After the paperwork, the bank exec and I chatted. She, like Shoyeido, had a bit of past to remind me of, a past I hardly thought much about.
"I always read your (newspaper) column," she said of my increasingly-reluctant monthly efforts in the local paper. "They always make me feel good. I don't know if that's your intention, but that's what happens."
It was a nice compliment, of course, and I said the socially-respectable thank-you, but the truth was I didn't know if that was my intention at all. Once out the door, columns, like incense, go into some overstuffed closet in my mind -- a place where the past is consigned, the door closed and ... well, that's that; no need to pull it out and go through it as if it were still as compelling as it once was. And yet, there it is ... lingering, lingering, lingering and to pretend I am truly shut of it is both stupid and lazy. Good deeds and bad amount to about the same thing ... an overstuffed closet that is inescapably part of the house.
Anyway, the mortgage got paid off and I bought some flowers and champagne for my wife and, for a little while, both of us smiled at our good fortune ... good fortune that rose up out of the past and lingered in the present ... all that effort, all the memories that dangled on the Christmas tree called a house. Was it the past or was it the present expressing itself? Anyone who claims to answer that question is a bald-faced liar. Kaleidoscopes are things to enjoy.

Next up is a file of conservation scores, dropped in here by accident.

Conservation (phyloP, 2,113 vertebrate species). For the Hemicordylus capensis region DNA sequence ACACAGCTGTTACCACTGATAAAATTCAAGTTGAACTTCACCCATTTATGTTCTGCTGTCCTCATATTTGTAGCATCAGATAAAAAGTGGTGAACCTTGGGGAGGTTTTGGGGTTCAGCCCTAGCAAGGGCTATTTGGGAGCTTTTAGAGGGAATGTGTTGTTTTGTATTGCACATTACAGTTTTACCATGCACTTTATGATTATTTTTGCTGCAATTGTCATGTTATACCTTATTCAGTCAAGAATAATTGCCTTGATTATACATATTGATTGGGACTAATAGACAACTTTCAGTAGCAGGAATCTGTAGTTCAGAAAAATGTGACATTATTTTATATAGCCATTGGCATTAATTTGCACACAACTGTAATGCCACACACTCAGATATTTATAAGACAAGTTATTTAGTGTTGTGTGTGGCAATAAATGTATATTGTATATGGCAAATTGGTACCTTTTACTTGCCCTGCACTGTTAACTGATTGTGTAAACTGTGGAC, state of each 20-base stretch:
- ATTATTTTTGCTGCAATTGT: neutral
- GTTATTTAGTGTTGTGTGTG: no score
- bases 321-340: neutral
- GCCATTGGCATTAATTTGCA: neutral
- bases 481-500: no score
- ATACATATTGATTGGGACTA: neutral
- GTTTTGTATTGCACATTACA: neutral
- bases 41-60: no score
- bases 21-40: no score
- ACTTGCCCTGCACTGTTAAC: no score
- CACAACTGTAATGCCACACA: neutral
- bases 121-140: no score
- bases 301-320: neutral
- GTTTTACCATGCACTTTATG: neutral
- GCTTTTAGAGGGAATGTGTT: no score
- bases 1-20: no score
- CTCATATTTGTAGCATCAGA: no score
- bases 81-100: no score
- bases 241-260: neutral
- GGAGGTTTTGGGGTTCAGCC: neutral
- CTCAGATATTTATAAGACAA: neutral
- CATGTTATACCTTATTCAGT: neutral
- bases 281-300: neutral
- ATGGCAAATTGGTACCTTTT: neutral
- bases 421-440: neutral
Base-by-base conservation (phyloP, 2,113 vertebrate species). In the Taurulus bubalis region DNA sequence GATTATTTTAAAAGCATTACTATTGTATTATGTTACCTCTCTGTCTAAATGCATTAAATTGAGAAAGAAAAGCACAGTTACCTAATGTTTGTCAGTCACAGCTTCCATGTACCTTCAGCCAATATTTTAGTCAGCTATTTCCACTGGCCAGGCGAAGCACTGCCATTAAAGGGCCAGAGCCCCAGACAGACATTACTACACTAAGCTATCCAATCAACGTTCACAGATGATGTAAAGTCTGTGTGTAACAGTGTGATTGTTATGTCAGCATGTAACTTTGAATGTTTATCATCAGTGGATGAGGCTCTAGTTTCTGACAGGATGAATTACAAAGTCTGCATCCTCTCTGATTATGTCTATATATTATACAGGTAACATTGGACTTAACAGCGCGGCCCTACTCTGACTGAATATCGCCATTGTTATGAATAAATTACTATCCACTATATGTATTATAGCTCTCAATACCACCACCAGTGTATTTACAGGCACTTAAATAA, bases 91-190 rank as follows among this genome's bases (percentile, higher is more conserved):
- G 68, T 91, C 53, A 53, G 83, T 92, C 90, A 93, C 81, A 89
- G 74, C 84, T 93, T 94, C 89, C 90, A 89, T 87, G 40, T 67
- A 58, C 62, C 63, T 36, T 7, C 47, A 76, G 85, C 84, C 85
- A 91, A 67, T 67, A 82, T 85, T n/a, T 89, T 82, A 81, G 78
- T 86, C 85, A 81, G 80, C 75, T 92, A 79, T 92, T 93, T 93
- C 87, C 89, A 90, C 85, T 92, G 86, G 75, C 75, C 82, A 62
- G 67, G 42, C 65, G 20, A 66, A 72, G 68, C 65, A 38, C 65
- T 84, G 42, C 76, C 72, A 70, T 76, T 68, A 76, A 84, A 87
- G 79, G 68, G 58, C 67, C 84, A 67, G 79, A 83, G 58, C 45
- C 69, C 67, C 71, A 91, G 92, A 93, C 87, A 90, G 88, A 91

-- Overnight, I dreamed and then found my dreams slipping without effort into the wakefulness that followed. They were just dreams, but I generally don't remember them and, when I do, it takes me back to the shrink who once helped to realign my pretty-rigid and shuddering lifestyle. "Remember your dreams and write them down" had been his only instruction as if knowing that 'intelligent' people can talk up a storm and explain anything, but dreams don't accede to such socially-acceptable blandishments. The question always comes along, "If you're so fucking smart, how come you're not happy?"
was free to ingest and digest or not. It could be pretty intense ... an intensity that hardly remains these days, but some of the skills or approaches remain. Last night, I dreamed.